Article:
About

Alex, owner of Wild & Green

Originally from Yorkshire, I started out as a Personnel Manager where I became an ambassador for the Fit for Work scheme, facilitating employees returning to work after long term illness. I became somewhat disillusioned with the corporate world following the birth of my daughter, who was born with a rare medical condition.

After the birth of my second child, we relocated to Cumbria, where it’s impossible not to connect with nature. I was lucky enough to start part time work in a florists. I absolutely loved working here, I fell in love again with plants and flowers, which I had enjoyed so much as a child, although I struggled with the environmental and waste aspects of the job. Unfortunately, the florists closed, I was unable to take on a retail commitment, so decided to follow a different path focusing on connecting people with nature and holistic, healing plants and flowers through creative sessions and workshops, with strong environmental awareness and a zero waste philosophy.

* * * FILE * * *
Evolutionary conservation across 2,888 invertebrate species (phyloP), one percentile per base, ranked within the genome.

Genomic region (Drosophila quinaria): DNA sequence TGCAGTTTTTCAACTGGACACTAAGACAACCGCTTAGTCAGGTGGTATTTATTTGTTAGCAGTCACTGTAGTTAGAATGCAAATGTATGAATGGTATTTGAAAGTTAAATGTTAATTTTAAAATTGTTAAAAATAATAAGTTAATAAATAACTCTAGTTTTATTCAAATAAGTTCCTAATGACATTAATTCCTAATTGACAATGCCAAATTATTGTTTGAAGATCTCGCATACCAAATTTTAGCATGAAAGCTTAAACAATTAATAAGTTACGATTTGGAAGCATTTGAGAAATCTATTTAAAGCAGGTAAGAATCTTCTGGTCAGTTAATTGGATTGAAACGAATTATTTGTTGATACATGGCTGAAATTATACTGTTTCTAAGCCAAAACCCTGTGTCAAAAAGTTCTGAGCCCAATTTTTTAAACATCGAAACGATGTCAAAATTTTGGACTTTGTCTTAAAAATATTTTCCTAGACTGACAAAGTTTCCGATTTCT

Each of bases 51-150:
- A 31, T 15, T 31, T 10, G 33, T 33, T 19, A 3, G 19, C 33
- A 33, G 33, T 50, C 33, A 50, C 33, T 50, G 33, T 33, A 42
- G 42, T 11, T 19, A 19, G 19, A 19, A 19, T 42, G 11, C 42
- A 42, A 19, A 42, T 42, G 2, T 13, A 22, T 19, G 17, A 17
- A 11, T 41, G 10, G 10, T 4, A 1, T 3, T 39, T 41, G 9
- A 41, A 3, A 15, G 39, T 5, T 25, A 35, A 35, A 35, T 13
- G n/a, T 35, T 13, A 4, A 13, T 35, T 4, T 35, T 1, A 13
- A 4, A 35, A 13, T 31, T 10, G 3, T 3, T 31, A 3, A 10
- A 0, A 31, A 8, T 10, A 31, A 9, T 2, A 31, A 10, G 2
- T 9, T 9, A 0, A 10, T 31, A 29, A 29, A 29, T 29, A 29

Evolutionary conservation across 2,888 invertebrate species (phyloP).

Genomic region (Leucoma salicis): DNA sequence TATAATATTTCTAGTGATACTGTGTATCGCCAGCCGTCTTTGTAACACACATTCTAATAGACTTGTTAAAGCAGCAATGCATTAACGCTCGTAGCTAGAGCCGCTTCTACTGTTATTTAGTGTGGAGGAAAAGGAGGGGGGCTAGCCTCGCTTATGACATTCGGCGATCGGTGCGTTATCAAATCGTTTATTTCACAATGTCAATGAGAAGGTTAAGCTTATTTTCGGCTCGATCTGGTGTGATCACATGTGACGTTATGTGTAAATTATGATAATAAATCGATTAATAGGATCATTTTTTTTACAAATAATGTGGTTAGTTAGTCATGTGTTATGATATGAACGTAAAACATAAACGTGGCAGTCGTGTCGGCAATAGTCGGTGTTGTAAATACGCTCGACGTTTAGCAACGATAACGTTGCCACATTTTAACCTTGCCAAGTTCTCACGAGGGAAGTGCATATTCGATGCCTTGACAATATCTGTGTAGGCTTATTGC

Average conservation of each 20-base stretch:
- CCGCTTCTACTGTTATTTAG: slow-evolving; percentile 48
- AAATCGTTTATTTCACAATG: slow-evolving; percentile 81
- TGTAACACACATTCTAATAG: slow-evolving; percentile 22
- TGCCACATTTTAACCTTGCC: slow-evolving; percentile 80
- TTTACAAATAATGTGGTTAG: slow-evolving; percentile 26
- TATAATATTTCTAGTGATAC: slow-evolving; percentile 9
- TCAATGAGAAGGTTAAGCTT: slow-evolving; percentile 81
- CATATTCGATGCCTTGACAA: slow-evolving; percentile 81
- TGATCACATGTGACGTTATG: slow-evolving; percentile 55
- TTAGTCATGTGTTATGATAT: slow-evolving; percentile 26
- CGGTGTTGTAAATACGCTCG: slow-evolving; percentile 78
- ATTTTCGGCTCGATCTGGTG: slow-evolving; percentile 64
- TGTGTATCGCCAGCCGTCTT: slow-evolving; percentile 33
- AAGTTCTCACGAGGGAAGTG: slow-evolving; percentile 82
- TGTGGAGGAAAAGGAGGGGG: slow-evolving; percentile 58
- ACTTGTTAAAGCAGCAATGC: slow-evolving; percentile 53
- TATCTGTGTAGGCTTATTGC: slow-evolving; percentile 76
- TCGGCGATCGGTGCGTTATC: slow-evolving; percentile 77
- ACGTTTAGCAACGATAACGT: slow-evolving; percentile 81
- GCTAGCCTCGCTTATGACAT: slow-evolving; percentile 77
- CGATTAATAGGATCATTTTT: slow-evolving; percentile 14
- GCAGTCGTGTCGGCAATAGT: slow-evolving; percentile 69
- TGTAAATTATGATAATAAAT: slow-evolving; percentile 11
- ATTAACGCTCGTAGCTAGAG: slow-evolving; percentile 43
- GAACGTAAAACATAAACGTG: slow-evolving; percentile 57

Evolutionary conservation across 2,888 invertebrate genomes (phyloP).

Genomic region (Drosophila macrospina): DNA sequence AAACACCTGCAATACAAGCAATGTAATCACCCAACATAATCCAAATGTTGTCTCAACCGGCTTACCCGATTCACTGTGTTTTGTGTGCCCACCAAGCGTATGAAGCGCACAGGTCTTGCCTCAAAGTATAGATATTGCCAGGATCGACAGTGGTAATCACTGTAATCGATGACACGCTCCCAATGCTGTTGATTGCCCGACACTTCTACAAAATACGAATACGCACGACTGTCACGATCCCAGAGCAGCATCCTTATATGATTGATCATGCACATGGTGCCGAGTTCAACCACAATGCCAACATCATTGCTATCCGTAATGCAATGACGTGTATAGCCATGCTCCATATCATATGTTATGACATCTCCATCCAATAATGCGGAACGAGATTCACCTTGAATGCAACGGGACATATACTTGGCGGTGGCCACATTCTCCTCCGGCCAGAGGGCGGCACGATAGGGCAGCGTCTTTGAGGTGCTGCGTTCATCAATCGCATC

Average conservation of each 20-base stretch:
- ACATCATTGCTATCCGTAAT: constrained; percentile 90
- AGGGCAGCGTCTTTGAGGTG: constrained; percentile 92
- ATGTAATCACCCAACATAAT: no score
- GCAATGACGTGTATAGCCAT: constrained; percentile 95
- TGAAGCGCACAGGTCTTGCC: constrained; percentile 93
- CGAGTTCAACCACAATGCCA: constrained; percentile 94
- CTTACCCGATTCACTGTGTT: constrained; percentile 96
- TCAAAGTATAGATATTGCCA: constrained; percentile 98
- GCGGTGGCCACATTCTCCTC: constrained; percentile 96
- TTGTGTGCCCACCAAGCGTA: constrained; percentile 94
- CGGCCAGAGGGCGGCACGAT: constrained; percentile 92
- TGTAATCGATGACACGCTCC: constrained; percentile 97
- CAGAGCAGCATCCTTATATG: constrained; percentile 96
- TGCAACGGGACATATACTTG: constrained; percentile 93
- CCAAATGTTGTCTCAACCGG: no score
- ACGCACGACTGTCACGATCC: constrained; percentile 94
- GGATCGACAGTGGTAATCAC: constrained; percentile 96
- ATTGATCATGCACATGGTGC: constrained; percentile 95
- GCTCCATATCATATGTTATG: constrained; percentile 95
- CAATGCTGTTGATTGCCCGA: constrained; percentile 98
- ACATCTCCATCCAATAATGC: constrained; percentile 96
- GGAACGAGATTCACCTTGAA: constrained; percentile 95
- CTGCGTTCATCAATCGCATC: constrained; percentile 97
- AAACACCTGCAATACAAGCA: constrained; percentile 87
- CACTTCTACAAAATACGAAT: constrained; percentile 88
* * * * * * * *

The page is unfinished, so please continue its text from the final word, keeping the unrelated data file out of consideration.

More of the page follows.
So my Wild & Green journey began.

Qualifications

  • BA Hons Health and Community Studies
  • PG Dip Personnel Management
  • Body Healing Coach Diploma
  • Life Coaching Diploma
  • Floristry Diploma
  • Shinrin Yoku/Forest Bathing Certificate
  • Mental Health First Aid level 1 Certificate
  • Introduction to Eco-Psychology and Nature Based Practice
  • Yoga Alliance 200+ qualified yoga teacher – Hatha, chakra, restorative, Yin and Nidra classes and retreats
  • Fully insured for all creative sessions

Evidence

There is a wealth of scientific evidence and research to back up the need for connecting with nature.

‘Spending time in the natural environment improves our mental health and feelings of well-being, reduces stress, fatigue, anxiety and depression. It can help boost immune systems, encourage physical activity and may reduce the risk of chronic diseases. It can combat loneliness and bind communities together.’ University of Exeter and Defra 2017

’20 minutes in nature lowers stress hormones and improves immune functioning.’ Frontiers in Psychology 2019

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